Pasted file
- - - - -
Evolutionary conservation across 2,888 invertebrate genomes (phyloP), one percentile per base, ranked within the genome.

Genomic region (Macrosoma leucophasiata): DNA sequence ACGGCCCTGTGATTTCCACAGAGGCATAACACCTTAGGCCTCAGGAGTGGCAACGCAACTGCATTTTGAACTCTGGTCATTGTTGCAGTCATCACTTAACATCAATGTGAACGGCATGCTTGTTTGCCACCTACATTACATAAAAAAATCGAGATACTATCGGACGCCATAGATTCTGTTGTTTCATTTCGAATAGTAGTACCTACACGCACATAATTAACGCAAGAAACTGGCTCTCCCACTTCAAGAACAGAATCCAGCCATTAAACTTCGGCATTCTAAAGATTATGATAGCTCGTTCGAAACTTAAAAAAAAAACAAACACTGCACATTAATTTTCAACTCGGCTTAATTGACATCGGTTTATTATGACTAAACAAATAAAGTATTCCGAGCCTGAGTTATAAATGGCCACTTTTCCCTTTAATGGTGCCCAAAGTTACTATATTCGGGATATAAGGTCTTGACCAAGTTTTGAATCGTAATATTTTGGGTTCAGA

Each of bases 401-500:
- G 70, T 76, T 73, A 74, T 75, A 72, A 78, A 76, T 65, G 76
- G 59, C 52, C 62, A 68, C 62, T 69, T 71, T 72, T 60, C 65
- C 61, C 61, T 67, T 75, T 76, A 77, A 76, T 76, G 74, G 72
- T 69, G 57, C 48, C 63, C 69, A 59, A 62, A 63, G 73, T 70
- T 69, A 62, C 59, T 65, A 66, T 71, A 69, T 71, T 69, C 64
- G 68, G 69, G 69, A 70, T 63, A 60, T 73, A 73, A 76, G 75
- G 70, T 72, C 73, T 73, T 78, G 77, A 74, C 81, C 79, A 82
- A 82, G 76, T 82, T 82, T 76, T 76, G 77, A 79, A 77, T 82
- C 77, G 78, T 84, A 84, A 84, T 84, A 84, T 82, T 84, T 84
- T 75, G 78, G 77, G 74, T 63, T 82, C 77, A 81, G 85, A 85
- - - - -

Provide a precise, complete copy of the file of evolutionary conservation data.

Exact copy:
Evolutionary conservation across 2,888 invertebrate genomes (phyloP), one percentile per base, ranked within the genome.

Genomic region (Macrosoma leucophasiata): DNA sequence ACGGCCCTGTGATTTCCACAGAGGCATAACACCTTAGGCCTCAGGAGTGGCAACGCAACTGCATTTTGAACTCTGGTCATTGTTGCAGTCATCACTTAACATCAATGTGAACGGCATGCTTGTTTGCCACCTACATTACATAAAAAAATCGAGATACTATCGGACGCCATAGATTCTGTTGTTTCATTTCGAATAGTAGTACCTACACGCACATAATTAACGCAAGAAACTGGCTCTCCCACTTCAAGAACAGAATCCAGCCATTAAACTTCGGCATTCTAAAGATTATGATAGCTCGTTCGAAACTTAAAAAAAAAACAAACACTGCACATTAATTTTCAACTCGGCTTAATTGACATCGGTTTATTATGACTAAACAAATAAAGTATTCCGAGCCTGAGTTATAAATGGCCACTTTTCCCTTTAATGGTGCCCAAAGTTACTATATTCGGGATATAAGGTCTTGACCAAGTTTTGAATCGTAATATTTTGGGTTCAGA

Each of bases 401-500:
- G 70, T 76, T 73, A 74, T 75, A 72, A 78, A 76, T 65, G 76
- G 59, C 52, C 62, A 68, C 62, T 69, T 71, T 72, T 60, C 65
- C 61, C 61, T 67, T 75, T 76, A 77, A 76, T 76, G 74, G 72
- T 69, G 57, C 48, C 63, C 69, A 59, A 62, A 63, G 73, T 70
- T 69, A 62, C 59, T 65, A 66, T 71, A 69, T 71, T 69, C 64
- G 68, G 69, G 69, A 70, T 63, A 60, T 73, A 73, A 76, G 75
- G 70, T 72, C 73, T 73, T 78, G 77, A 74, C 81, C 79, A 82
- A 82, G 76, T 82, T 82, T 76, T 76, G 77, A 79, A 77, T 82
- C 77, G 78, T 84, A 84, A 84, T 84, A 84, T 82, T 84, T 84
- T 75, G 78, G 77, G 74, T 63, T 82, C 77, A 81, G 85, A 85